Recycling That Cooking Oil
Pilot program hopes to connect Fryolators to boiler rooms
The interactive graphic above shows how a new pilot program on campus will recycle vegetable oil and use it to fuel a boiler, providing heat on campus.
Vegetable oil that browns French fries in kitchens across campus will soon serve a double role by keeping BU buildings warm.
A pilot program now ramping up is gathering, processing, and cleaning used cooking oil, then recycling it as fuel for the University’s central boiler, which serves thirteen buildings on the Charles River Campus.
“We take what would otherwise be waste from one process and convert it into a technical nutrient — fuel in this case,” says Dennis Carlberg, BU’s director of sustainability. “It is precisely this thinking that I hope one day will eliminate the whole concept of waste on campus.”
The University produces 5,000 gallons of cooking oil waste a year. The kitchen in the George Sherman Union alone uses about 65 gallons a week. While the recycled vegetable oil only represents a fraction of the total oil used to heat the university’s buildings annually, the project is still only in its testing phase and a successful outcome would see that amount increase.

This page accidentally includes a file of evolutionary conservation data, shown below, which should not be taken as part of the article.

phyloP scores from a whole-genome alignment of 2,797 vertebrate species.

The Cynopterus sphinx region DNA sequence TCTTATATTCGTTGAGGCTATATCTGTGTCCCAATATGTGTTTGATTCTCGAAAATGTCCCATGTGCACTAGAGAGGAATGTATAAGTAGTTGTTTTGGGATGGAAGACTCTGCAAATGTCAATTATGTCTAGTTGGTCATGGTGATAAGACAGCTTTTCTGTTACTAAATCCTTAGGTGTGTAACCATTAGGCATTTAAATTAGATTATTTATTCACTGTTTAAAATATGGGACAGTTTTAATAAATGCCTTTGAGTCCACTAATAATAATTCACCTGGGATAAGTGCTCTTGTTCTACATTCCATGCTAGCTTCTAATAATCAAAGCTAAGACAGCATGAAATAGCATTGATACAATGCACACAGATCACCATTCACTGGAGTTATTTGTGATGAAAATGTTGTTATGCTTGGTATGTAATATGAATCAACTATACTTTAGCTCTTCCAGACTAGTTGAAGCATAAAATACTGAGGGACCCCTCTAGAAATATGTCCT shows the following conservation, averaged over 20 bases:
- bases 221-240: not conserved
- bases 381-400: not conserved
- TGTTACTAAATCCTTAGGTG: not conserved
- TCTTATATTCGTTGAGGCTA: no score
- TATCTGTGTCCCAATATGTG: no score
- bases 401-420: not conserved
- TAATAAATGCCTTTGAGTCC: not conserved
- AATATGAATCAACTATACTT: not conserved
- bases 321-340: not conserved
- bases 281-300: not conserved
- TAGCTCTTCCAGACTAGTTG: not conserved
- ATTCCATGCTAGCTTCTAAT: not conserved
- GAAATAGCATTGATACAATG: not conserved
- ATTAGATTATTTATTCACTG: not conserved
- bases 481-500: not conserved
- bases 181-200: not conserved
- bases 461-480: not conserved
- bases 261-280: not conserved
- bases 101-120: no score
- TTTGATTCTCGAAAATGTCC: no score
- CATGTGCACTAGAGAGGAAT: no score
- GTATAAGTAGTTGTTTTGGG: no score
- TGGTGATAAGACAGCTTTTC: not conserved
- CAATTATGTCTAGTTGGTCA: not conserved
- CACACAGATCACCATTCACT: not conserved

According to the National Renewable Energy Laboratory, reused vegetable oil should release about 70 percent less greenhouse gas than oil, and cost less as well. Carlberg says the purpose of the pilot project is to ensure that there are no adverse effects from burning biofuel in the recently upgraded equipment in the University’s central plant.
The idea of reusing cooking oil for heating purposes was brought to the University by Save That Stuff, the company that collects about 100 tons of reusable materials from the University a month, according to Kelly Dunn, sustainability coordinator for Dining Services.
Save That Stuff had taken over a cooking oil recycling program from a company called SVO Link, which shared a centrifuge in Charlestown, Mass., with manufacturer Whittemore-Wright.
Whittemore-Wright primarily creates tanning oils for leather, but owner Karl Hoyt is enthusiastic about what he calls the “Saved Vegetable Oil” project. His family-run facility processes between 1,000 and 2,000 gallons of used vegetable oil a week for Save That Stuff. If all goes well with the pilot, Hoyt hopes to increase that number to 6,000 gallons a week by the end of the year.
Edward A. Brown can be reached at email@example.com.